In 2015, a 2-year TAC decision (2015 and 2016) set the TAC at 1036.8t annually representing 172.8t increase from the previous TAC level. The increase was provided exclusively to the inshore fixed gear fleet and allocated equally to the eight inshore fleets. The mobile gear fleet transfer was based on the modified stable sharing from 2013. Other fleets, including the fixed gear 65-100’ fleet that also has a directed fishery, did not receive their portion of the TAC increase under this approach.
During the election campaign, the Liberal Party committed to reviewing the sharing arrangement for Gulf halibut through correspondence with the Fish Food and Allied Workers (FFAW) union, which represents inshore Newfoundland and Labrador (NL) harvesters, and with the Government of NL.
- To obtain stakeholder views via a public review process with a fulsome exchange of positions on this issue.
- To engage stakeholders though written forums to seek their perspectives, concerning past decisions and their impacts on stability of access.
- To provide advice and options to the Minister on sharing prior to the start of this year’s fishery (May 15, 2016).
- Stakeholders will focus their perspectives on identifying the concerns respecting decisions that have affected stability of shares in the Gulf Atlantic halibut fishery.
E. Methodology / Approach
- The Department will solicit written submissions from interested parties, and post them on a DFO website to ensure an open and transparent process. The following stakeholders / parties will be invited to participate:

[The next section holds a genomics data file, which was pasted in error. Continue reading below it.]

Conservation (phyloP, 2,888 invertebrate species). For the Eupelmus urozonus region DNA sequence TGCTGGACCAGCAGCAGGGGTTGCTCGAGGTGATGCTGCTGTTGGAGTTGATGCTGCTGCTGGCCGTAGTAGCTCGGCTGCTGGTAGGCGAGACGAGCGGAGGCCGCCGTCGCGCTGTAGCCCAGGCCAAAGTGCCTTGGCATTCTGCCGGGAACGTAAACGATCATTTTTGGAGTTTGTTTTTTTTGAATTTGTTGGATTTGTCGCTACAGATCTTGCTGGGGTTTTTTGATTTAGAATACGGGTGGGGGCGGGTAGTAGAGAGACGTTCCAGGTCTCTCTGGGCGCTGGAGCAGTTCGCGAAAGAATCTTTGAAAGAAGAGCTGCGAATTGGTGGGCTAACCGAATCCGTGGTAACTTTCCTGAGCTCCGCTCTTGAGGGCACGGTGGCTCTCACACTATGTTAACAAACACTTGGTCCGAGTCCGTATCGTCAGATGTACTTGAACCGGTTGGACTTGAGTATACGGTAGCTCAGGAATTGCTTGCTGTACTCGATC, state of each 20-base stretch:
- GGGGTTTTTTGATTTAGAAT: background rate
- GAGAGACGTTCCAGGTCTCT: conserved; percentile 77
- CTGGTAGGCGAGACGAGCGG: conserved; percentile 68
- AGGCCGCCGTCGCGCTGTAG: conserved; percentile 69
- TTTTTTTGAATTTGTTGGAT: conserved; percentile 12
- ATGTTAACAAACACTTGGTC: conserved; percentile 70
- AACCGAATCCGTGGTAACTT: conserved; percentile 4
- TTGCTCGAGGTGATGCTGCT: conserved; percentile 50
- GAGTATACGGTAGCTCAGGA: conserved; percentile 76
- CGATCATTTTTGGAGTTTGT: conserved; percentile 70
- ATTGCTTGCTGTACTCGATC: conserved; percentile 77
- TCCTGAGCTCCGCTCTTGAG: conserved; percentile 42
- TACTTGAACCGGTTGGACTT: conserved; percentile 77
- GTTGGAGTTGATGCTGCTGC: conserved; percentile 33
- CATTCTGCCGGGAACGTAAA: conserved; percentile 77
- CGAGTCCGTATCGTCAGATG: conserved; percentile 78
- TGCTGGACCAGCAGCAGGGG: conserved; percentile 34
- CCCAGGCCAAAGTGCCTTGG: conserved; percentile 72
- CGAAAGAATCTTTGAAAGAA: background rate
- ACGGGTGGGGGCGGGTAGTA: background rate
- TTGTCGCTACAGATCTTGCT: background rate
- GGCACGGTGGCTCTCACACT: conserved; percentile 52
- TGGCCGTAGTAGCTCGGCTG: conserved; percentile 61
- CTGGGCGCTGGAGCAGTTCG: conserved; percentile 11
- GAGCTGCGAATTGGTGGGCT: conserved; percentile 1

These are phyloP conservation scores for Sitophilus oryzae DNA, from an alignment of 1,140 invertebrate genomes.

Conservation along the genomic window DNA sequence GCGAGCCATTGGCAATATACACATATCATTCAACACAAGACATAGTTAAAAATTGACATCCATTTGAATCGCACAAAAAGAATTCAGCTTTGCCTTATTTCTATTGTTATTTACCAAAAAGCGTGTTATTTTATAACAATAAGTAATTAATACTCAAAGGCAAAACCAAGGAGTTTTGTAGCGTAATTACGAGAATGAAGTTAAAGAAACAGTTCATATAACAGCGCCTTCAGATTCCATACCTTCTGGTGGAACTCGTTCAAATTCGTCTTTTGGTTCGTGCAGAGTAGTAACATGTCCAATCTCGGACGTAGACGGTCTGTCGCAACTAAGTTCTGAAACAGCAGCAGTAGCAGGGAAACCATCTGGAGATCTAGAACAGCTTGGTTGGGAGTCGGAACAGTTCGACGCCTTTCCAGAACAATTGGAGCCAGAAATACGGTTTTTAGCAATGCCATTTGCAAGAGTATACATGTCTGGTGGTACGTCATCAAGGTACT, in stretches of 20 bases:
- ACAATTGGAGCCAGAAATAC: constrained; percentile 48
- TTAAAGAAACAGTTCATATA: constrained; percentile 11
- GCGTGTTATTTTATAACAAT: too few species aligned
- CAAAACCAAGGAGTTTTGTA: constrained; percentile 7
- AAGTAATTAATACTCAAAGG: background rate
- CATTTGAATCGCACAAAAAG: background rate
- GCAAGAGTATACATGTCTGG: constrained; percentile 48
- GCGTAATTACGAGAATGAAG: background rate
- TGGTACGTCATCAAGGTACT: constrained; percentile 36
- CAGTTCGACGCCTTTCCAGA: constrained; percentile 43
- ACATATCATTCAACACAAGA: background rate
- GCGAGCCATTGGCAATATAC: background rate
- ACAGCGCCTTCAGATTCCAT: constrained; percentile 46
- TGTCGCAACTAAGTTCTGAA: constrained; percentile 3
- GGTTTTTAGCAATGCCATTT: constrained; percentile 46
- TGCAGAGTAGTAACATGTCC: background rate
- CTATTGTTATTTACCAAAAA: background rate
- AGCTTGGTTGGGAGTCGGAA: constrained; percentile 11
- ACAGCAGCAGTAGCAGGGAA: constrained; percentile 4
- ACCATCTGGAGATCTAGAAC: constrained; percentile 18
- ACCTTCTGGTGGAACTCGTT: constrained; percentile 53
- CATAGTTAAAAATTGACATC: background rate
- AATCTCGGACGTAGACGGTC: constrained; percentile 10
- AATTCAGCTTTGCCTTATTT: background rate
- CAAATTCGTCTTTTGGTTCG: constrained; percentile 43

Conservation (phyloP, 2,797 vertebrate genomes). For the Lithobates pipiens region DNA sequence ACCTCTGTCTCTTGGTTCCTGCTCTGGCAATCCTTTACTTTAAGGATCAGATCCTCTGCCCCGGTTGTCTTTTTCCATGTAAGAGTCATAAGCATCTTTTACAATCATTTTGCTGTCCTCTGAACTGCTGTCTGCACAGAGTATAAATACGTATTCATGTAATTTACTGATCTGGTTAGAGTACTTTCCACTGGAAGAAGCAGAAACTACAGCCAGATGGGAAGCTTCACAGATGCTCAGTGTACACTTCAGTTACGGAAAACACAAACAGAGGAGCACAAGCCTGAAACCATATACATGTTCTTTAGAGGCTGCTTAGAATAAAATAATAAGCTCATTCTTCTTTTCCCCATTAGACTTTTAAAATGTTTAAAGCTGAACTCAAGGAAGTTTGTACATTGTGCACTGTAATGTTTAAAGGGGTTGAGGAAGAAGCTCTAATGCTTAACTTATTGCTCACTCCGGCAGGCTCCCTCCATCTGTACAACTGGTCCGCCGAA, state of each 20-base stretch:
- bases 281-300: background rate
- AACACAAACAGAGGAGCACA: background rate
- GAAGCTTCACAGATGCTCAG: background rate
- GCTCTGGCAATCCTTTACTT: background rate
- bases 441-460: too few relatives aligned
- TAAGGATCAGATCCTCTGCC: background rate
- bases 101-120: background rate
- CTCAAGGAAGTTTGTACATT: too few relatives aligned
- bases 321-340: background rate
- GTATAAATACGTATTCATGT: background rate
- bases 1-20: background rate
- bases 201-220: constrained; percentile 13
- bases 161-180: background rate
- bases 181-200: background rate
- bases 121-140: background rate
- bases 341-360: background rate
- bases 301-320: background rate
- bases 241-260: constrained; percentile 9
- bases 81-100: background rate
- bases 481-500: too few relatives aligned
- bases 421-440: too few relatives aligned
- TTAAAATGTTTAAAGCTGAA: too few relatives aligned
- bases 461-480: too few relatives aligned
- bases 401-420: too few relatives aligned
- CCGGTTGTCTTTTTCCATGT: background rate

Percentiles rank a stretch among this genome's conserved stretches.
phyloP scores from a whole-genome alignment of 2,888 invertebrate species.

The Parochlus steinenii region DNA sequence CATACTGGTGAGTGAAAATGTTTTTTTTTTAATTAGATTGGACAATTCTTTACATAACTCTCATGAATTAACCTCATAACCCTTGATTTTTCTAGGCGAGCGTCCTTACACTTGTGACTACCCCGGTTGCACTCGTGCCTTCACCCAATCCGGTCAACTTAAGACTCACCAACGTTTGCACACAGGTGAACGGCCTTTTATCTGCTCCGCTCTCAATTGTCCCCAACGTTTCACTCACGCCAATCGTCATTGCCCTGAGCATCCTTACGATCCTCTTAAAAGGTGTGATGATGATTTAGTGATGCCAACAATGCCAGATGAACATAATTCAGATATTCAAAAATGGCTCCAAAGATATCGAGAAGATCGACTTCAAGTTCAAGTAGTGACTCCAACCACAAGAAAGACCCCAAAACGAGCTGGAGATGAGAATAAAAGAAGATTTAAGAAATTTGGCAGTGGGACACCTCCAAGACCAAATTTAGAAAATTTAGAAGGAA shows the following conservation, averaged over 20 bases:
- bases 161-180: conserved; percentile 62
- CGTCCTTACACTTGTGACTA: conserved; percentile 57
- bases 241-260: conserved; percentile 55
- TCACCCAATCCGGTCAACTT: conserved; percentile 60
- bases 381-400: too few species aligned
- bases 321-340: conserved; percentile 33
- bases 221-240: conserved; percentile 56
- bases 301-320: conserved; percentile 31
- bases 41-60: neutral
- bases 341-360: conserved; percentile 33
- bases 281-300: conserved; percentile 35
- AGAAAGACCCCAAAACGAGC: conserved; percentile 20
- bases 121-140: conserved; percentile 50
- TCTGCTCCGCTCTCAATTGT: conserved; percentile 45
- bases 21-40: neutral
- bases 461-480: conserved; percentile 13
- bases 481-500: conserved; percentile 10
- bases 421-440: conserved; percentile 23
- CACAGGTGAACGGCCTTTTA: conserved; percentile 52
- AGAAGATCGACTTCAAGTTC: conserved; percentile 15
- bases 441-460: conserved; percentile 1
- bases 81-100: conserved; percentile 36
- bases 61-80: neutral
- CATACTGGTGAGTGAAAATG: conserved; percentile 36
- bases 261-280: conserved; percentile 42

- The Inshore Groundfish Fleet
- The mid-shore groundfish Fleet
- The Offshore Groundfish Fleet
- Relevant provincial governments and agencies
- Relevant Aboriginal and Inuit organizations
- Stakeholders will be advised that results of the review may result in adjustments to allocations as early as this upcoming season (2016/17).
- A face to face meeting will be chaired by DFO National Head Quarters to present the positions of various stakeholders and allow for open and transparent discussion of views. The meeting will be held in Montreal, Quebec.
- The Department will review various positions of stakeholders and prepare options for the Minister’s consideration prior to the 2016 fishery (May 15, 2016).
- The Department will prepare and distribute a notice to GGAC members by March 18, 2016 launching the review.
- Fleets and other stakeholders will be requested to submit their views/positions in writing in either official language by April 18, 2016.
- Written submissions will subsequently be posted online in the language they are received but can be translated on request.
- A face to face meeting will take place in Montreal, during the week of April 18, 2016 to discuss views and positions.
- A memo outlining various positions and options will be provided to the Minister for his consideration before the end of April 2016.
- There is currently a two year management plan in place for Gulf Atlantic halibut which would suggest no change in the management approach (allocations) for the 2016 season.
- Based on results of the review, options to the Minister may include adjustments to the multi-year management plan announced in 2015.